People who have higher than usual numbers of ACE-2 receptors may include those with diabetes or high blood pressure because they have genetic defects which make them produce more. Emerging evidence shows that smokers may also produce more.

High levels of ACE-2 receptors may also be protective, however.

They are thought to be able to protect the lungs during infection and a study on mice in 2008 found that mice which had ACE-2 blocked in their bodies suffered more damage when they were infected with SARS, which is almost identical to COVID-19.

Smoking has in the past been repeatedly linked to lower than normal levels of ACE-2 receptors, potentially increasing the risk of lung damage from COVID-19.

‘By creating an attractive decoy protein for the virus to bind to, we are aiming to block the ability of this virus to infect cells and protect the function of the cell surface receptors,’ said Professor Nick Brindle, from the University of Leicester.     

‘By “hijacking” the receptors on cells in our lungs and other tissues the virus can grow and spread throughout the body and lead to disease. 

‘If this approach is successful, it could have the potential to prevent new cases of this deadly disease across the globe.’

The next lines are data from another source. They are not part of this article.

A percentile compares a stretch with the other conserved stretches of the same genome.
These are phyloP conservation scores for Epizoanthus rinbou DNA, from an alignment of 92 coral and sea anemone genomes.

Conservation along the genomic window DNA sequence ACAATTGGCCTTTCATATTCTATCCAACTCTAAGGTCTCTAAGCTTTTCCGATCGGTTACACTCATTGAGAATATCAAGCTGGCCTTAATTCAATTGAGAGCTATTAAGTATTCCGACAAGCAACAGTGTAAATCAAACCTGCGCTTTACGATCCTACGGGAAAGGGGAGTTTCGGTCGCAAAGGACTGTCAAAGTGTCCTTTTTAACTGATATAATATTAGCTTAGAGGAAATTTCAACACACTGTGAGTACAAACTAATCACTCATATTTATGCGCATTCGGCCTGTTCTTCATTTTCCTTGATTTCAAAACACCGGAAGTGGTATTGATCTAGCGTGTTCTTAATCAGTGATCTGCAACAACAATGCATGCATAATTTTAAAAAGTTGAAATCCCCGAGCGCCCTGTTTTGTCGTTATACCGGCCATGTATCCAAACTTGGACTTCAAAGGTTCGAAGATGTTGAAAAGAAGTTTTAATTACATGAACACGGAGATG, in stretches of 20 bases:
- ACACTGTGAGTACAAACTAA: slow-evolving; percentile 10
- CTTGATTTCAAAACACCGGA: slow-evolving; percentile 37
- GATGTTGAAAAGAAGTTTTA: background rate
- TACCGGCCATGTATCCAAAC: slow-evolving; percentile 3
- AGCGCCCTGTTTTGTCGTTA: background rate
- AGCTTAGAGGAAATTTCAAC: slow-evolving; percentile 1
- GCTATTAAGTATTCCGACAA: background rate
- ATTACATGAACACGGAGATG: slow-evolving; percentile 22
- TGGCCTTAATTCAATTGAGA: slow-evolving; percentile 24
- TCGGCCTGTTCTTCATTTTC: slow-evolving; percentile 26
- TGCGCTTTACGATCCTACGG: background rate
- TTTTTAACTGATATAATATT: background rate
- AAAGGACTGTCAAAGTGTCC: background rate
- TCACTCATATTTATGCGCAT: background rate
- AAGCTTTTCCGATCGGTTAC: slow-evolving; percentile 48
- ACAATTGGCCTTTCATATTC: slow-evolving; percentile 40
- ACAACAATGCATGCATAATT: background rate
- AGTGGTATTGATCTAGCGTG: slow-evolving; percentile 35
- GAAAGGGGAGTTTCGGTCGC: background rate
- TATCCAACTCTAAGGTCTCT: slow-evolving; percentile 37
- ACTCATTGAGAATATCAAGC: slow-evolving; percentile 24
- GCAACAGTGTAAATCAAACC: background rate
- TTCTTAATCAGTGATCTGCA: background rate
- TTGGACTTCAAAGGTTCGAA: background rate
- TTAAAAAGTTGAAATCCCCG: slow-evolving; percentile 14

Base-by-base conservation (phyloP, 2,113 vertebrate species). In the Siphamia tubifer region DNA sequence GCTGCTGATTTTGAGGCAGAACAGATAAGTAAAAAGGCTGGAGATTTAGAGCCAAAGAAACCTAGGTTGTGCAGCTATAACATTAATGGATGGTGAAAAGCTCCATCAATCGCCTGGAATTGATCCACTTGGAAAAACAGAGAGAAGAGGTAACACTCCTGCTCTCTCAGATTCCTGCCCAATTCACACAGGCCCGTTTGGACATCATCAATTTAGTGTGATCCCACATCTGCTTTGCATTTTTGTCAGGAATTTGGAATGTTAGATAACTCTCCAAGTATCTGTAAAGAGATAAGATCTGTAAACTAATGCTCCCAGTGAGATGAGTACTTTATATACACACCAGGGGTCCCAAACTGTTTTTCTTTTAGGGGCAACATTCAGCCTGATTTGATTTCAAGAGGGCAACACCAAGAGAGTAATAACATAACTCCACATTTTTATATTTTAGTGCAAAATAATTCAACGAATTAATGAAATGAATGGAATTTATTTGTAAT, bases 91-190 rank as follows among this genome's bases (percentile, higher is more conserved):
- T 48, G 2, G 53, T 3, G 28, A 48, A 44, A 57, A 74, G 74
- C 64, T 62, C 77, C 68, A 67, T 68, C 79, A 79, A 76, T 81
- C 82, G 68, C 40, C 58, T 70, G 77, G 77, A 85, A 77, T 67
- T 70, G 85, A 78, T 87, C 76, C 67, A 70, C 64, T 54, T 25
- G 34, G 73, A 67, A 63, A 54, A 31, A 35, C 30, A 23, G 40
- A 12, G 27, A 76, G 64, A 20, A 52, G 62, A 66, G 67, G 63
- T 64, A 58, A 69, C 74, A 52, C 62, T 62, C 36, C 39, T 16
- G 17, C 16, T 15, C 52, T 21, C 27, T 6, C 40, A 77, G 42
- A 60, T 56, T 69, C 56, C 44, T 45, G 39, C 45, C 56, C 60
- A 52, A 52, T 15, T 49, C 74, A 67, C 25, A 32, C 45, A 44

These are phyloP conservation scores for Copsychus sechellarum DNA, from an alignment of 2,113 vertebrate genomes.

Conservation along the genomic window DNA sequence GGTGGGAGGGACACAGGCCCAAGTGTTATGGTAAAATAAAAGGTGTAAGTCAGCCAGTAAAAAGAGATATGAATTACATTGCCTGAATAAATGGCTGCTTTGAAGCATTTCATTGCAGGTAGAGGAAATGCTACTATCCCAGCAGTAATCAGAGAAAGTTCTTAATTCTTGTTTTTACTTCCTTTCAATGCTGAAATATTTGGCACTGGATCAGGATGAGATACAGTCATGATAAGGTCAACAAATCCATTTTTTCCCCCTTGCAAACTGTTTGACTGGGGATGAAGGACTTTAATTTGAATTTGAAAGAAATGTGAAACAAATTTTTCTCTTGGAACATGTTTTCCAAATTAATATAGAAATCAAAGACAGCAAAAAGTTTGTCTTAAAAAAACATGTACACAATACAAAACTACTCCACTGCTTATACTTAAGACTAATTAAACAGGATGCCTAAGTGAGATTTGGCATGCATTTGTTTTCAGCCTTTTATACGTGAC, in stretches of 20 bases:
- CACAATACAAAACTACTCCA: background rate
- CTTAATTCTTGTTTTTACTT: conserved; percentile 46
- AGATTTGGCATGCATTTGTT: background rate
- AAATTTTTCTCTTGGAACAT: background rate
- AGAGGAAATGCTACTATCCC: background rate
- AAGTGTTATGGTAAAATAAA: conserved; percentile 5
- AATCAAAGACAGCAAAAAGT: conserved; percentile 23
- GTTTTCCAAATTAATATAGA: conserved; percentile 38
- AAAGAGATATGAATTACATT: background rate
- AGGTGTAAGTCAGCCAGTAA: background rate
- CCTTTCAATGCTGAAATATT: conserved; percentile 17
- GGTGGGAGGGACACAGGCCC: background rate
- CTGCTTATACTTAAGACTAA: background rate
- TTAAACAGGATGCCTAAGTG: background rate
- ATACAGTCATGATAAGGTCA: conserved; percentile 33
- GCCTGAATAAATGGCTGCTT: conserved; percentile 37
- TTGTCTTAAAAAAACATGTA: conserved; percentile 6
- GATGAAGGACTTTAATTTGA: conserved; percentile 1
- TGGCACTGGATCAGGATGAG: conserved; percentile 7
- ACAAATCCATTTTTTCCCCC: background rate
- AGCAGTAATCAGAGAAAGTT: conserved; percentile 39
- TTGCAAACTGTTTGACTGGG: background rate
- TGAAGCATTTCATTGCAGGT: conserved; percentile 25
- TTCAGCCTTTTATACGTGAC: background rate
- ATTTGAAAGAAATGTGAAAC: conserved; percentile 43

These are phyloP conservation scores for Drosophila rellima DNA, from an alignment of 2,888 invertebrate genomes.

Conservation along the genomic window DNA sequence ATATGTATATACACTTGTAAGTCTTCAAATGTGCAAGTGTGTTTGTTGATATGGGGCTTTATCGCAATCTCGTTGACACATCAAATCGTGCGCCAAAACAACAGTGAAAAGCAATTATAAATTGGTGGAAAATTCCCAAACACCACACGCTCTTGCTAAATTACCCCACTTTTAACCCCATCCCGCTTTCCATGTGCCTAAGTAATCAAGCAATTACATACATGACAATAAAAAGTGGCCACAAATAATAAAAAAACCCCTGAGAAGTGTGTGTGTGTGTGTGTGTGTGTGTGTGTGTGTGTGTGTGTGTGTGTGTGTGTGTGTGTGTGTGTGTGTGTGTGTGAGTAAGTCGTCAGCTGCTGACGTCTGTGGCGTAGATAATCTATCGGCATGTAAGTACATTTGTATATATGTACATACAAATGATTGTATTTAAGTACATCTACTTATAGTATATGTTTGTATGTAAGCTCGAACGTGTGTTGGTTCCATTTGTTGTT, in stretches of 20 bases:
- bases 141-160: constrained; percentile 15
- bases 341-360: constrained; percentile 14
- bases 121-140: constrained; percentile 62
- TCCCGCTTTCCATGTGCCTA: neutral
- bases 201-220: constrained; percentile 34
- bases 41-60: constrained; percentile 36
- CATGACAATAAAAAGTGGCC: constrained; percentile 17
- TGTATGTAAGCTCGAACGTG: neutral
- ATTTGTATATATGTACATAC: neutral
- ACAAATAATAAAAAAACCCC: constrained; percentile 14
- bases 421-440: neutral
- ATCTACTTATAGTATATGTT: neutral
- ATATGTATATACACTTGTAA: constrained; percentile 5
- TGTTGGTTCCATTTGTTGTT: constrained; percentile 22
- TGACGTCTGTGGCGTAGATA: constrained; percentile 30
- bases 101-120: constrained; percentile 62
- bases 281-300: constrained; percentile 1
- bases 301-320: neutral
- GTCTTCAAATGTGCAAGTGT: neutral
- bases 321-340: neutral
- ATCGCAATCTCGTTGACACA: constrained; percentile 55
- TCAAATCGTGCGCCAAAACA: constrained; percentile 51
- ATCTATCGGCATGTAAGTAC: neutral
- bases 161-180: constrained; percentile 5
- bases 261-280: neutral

ACE-2 receptors are found on the surface of cells throughout the body, but the ones inside the lungs and airways appear to be the ones targeted by the coronavirus.

Elsewhere in the body the receptors are used to regulate blood pressure by controlling enzymes – angiotensin converting enzymes (ACE) – linked to the heart and blood flow. Their function inside the lungs is not well understood. 

The coronavirus ‘depends’ on the receptors for a way into the human body, according to German researchers writing in the scientific journal, Cell, in March.

The receptors were also critical for SARS, the closest relative of the coronavirus, to invade the human body, scientists found during an outbreak of that in 2002.

Since the discovery that ACE-2 receptors are the entry point for the virus, scientists have been desperate to find a way to weaponise them to stop the virrus.

There are different routes, however. Scientists such as those at Leicester are working on decoy ACE-2 receptors to confuse the killer virus.

Researchers from the Karolinska Institutet in Sweden and the University of British Columbia (UBC) in Canada, have had promising early results using this approach.

That team added a genetically modified ‘soluble’ form of ACE-2 – called hrsACE-2 – to human cells in the lab. 

It essentially stopped the virus from multiplying at an early stage by ‘catching’ the viruses and blocking their routes to ACE-2 on the cells it was targeting.

The research, published in the journal Cell, showed that hrsACE-2 stopped the viral growth of SARS-CoV-2, and reduced it by a factor of 1,000 to 5,000 in cell cultures. 

‘We believe adding this enzyme copy, hrsACE-2, lures the virus to attach itself to the copy instead of the actual cells,’ study author Professor Ali Mirazimi said.

‘It distracts the virus from infecting the cells to the same degree and should lead to a reduction in the growth of the virus in the lungs and other organs.’